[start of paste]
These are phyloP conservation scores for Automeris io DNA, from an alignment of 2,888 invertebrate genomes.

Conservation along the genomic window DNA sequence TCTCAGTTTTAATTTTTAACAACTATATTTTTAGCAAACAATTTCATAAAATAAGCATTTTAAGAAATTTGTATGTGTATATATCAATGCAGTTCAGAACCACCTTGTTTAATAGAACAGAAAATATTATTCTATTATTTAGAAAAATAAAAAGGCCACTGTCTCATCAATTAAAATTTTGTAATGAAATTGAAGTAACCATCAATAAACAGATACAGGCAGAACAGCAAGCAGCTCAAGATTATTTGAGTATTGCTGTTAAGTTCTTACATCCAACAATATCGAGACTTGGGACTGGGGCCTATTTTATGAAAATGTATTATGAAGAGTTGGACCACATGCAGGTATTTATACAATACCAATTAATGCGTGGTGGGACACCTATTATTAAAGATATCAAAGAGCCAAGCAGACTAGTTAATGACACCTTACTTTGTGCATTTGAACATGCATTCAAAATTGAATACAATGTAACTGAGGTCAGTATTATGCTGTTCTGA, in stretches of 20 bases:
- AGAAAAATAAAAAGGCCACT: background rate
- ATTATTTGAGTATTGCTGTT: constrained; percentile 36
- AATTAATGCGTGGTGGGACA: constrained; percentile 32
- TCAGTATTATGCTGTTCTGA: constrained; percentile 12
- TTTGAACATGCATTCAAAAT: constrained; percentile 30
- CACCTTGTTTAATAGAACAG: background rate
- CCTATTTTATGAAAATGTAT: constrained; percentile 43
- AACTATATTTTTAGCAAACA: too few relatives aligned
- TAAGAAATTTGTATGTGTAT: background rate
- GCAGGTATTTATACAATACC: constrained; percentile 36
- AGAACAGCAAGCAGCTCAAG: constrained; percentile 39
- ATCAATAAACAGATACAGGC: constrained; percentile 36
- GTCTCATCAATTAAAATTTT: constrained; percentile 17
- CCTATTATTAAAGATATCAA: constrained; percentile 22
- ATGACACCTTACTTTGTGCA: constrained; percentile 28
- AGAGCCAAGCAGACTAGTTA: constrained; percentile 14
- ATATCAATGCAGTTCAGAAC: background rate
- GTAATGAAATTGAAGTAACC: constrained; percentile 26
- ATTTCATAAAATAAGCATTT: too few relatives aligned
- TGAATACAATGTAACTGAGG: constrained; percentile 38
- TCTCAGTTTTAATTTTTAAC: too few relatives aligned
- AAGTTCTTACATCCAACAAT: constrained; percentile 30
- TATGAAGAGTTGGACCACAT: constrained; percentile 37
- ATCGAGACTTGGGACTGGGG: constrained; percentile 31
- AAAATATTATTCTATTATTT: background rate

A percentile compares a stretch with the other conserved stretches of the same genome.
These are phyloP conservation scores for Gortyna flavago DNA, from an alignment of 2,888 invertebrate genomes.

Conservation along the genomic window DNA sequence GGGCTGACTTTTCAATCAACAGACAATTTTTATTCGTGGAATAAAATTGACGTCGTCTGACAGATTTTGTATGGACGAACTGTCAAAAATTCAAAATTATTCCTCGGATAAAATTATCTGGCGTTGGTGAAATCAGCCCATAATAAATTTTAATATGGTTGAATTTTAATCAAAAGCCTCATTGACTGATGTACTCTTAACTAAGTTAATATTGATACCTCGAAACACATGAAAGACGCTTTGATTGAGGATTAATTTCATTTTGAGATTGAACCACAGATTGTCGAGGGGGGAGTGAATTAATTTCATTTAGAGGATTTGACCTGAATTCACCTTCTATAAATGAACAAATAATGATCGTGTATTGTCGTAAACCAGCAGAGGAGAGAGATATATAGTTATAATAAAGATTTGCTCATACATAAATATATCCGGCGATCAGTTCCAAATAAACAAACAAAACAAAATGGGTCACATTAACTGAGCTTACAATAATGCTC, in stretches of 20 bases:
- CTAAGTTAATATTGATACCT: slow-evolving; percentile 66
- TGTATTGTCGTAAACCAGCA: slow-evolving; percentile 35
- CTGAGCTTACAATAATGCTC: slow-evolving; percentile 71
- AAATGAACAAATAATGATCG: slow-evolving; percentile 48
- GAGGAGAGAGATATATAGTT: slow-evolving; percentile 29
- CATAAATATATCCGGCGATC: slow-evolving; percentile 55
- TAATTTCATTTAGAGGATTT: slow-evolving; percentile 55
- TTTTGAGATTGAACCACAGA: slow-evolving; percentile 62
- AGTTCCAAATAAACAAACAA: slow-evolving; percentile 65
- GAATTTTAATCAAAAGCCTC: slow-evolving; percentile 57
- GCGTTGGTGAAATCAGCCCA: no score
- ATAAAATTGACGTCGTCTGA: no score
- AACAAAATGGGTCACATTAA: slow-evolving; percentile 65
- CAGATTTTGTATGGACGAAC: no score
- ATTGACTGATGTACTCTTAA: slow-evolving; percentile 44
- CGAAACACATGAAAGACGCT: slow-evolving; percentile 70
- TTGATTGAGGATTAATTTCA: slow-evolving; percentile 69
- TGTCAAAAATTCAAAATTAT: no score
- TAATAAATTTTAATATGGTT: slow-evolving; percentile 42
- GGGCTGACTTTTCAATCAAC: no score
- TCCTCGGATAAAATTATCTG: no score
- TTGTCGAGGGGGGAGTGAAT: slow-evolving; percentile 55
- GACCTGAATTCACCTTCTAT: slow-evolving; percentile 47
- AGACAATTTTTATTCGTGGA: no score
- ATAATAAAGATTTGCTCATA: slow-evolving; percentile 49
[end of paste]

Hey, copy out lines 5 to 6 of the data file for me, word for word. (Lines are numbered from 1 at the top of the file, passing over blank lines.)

- AATTAATGCGTGGTGGGACA: constrained; percentile 32
- TCAGTATTATGCTGTTCTGA: constrained; percentile 12